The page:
Kanye West is famous, among other things, for interrupting Taylor Swift’s acceptance speech at the 2009 Video Music Awards. When Swift beat out Beyoncé for Best Female Video, the rapper rushed the stage to explain why Beyoncé’s should have won instead.
Two days after Dylann Roof murdered nine members of Emanuel AME Church in Charleston, South Carolina, the families of his victims posted a YouTube video in which they extended forgiveness and urged Roof to repent.
People can slice statistics any way they want to (and already have), but the short of it is this: While Christianity still remains the majority religion in the U.S., it is on the decline.
I’ve heard the story of the sheep and the goats for years. When I was younger, I felt sorry for the poor goats that would burn in the eternal fire.
I confess: I’ve never gone without a meal. In fact, I’ve never gone without a snack when I felt like I needed one. Fasting from food is something I’ve never seriously considered.
As you look forward toward a new year, what are your hopes and dreams? While I am not a person who typically makes resolutions, I am always grateful for some time to reflect on the year.
Christmas Day has finally come! Christ is born! Today, we light the Christ Candle in the center of our Advent wreath. All the candles glow today. The world is bright and warm.
I am always grateful for the testimony of the women who came to the tomb. This story is a powerful witness and an affirmation of the women’s part in the sharing of the good news that God gives us.
One of my favorite movies to watch at Christmas is The Bishop’s Wife. In it, a frazzled bishop, played by David Niven, prays for God’s guidance as he struggles to raise funds for a new cathedral and maintain a healthy relationship with his wife (Loretta Young).
During the Christmas season, we often talk about loneliness and remembering those who are marginalized, those who might also feel abandoned as they get lost or overlooked.
Here’s a way to use up some loom bands in a reflective Advent activity. After sharing the story of the WIse Men, make 5 popsicle sticks into a star shape and secure each point of the star with a loom band.
Who among us hasn’t tried to push the attention away from ourselves when we are afraid? When the teacher starts calling names and the answer seems evasive? When the boss looks for someone to hold accountable?
Cyber Monday. Some of us have already spent some time trying to get the best deal online. Whether or not you participated in the last few days of shopping, it can be hard to avoid the hype that begins as we countdown toward what is supposed to be one of the most “wonderful times of the year.”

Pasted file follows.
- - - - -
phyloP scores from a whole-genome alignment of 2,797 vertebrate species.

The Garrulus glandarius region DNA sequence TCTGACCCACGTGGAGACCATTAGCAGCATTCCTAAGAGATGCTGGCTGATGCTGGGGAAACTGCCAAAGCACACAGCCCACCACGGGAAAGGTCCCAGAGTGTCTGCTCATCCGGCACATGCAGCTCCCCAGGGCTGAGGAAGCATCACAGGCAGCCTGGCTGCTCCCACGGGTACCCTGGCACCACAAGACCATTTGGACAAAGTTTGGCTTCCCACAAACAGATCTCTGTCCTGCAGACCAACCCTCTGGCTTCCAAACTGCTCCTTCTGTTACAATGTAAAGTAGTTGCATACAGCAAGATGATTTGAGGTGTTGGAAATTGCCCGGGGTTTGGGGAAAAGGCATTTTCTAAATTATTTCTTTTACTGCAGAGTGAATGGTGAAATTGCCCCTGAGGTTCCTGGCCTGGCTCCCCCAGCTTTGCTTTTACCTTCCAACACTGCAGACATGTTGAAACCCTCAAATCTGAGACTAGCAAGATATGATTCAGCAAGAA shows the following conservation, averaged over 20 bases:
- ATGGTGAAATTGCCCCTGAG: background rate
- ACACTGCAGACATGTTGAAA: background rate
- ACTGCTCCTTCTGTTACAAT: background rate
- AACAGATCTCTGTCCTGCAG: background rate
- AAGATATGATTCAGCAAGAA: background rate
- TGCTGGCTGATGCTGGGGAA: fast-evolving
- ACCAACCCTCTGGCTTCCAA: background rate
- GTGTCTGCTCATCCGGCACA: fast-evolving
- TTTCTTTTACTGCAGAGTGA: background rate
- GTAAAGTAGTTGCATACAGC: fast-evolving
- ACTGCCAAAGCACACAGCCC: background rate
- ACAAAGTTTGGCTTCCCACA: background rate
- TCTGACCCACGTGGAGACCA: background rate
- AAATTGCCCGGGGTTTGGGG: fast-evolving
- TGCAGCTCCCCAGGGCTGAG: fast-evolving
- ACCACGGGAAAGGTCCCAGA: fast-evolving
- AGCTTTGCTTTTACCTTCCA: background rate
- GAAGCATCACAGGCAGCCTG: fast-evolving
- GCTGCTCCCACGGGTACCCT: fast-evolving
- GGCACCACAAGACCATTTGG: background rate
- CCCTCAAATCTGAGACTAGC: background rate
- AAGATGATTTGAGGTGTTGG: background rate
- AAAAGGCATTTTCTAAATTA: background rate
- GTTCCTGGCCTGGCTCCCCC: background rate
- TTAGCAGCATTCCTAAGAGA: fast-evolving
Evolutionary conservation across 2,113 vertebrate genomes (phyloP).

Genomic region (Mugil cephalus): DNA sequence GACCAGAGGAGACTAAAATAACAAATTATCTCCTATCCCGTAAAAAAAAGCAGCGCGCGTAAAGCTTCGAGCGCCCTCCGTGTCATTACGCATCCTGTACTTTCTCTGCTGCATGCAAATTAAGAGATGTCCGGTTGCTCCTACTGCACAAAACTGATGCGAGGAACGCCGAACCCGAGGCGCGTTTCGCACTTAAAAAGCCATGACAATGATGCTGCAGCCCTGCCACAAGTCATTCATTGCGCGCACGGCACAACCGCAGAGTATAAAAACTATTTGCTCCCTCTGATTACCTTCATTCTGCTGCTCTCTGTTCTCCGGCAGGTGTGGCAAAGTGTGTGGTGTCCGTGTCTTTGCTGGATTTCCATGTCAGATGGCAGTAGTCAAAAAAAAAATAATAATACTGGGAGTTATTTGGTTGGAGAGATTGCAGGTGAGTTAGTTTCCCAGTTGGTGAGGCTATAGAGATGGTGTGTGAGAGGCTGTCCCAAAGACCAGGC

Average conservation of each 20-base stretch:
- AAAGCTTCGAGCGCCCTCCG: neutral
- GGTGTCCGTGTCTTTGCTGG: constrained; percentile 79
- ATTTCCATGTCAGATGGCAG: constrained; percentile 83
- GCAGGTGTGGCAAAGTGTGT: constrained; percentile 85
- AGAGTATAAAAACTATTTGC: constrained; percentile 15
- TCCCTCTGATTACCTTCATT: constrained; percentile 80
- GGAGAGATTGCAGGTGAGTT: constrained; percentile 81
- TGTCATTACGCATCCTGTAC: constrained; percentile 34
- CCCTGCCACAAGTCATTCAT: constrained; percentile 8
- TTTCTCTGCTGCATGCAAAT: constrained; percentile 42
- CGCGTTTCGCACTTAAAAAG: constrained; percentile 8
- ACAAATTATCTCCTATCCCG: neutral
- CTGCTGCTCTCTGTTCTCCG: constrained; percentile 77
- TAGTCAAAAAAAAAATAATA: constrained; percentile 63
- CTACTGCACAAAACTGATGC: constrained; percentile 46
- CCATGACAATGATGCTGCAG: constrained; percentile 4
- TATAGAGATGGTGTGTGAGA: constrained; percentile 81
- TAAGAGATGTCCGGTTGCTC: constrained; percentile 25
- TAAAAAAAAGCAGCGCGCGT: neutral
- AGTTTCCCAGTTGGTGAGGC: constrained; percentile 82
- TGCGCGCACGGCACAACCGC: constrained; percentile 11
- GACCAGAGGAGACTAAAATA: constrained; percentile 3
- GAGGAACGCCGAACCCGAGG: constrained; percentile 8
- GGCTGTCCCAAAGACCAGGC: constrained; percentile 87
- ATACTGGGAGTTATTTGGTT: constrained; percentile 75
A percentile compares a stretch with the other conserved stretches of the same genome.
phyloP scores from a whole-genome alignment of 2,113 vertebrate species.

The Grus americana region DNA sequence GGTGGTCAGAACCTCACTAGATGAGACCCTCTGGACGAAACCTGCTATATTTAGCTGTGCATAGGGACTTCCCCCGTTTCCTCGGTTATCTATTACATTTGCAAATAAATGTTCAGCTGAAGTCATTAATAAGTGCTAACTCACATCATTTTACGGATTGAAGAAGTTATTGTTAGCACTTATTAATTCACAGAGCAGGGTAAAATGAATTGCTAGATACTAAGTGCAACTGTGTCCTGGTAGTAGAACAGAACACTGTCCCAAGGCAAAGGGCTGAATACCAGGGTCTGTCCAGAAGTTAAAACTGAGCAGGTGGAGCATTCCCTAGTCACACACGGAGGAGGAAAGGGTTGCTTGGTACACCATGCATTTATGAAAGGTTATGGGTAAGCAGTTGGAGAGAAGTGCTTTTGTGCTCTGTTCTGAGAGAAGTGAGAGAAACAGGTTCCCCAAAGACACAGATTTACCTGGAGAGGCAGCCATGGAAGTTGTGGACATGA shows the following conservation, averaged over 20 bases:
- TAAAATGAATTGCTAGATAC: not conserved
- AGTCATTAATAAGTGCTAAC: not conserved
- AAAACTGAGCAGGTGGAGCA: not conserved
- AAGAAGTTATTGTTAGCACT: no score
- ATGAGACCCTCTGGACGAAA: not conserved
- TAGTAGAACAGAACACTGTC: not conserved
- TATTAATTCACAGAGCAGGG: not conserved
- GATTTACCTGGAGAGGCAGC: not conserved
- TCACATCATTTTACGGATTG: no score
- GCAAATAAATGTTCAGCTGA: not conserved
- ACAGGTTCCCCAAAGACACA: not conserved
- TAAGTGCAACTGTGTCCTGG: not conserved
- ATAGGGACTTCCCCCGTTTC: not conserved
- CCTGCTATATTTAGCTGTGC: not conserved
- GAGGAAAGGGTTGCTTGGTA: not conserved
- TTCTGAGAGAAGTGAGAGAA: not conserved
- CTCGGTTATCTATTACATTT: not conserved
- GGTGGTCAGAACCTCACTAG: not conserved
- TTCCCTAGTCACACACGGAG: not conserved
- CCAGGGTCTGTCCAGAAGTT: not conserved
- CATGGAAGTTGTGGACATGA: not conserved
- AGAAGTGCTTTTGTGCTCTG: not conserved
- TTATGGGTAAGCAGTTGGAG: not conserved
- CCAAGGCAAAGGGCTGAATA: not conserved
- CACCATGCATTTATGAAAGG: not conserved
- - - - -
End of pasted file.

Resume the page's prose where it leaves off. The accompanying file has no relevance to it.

I love the beach. I don’t go often, but when I do, I pay close attention. Engaging my senses, I take it all in. I smell the musty, fishy breeze, taste the salty air, feel the sand between my toes.
Back in 1994, I received an invitation that changed my life. I was serving as campus minister in a city that housed a cutting-edge research clinic for the treatment of AIDS.
I have three children. It’s very important to me to avoid favoritism and treat each fairly. For example, when the last brownie is left in the pan, I meticulously cut it in three equal parts.
Each Sunday at the threshold of our Godly Play children’s worship classroom our doorkeeper bends down, looks each child in the eye, calls her by name and asks, “Are you ready?” Answering “Yes,” one by one the children enter our sacred space.
Most of us understand it’s impolite to blatantly brag. We might want to do it, but we know culture frowns upon it; however if we’re keen enough we’ll find a way.
It is a famed pastime to predict when Jesus will return. Who knows when Jesus will return? Scripture tells us “only the Father.” (Matthew 24:36) Perhaps then we should shift attention from when Jesus will return to how to live while we wait “for [we] do not know on what day [our] Lord is coming.”
I pastor a congregation of farmers and gardeners, and as a result, I have corralled cows on a four-wheeler. A calf has borne my name. I have learned about turkeys, chickens, goats, horses, and cows.
As a girl I posted a friendly little sign on my door: “This is Katie’s Room. KEEP OUT!” On occasion I deigned to let my brother in to play with me, but whenever we had a spat, I would lock the door to underline the point: KEEP OUT.
Love God with all that you are and love others as you love yourself. Having this kind of love takes courage. Living out this kind of love means that I am no longer the center.
The tension could be cut with a knife, questions flying all over the place. Matthew 21-22 make it pretty clear that Jesus and the religious leaders are not BFFs, for these chapters are filled with questions.
Lately, my heart has been aching. I have walked through life in the brokenness of the inner city. I have seen the way poverty, pain, and lack of equal opportunities shatter the dreams of teens.
When I try to imagine Jesus, I typically think of words like strong, humble, confident, devoted, brave, and loving. It seems strange to think of Jesus with four letter words dripping from his lips.
Can you just picture the scene one Saturday morning? Everyone is in the kitchen. One teen is sitting on the counter, pop tart in one hand, texting with the other hand. The other sits at the kitchen counter eating a bowl of cereal, headphones on.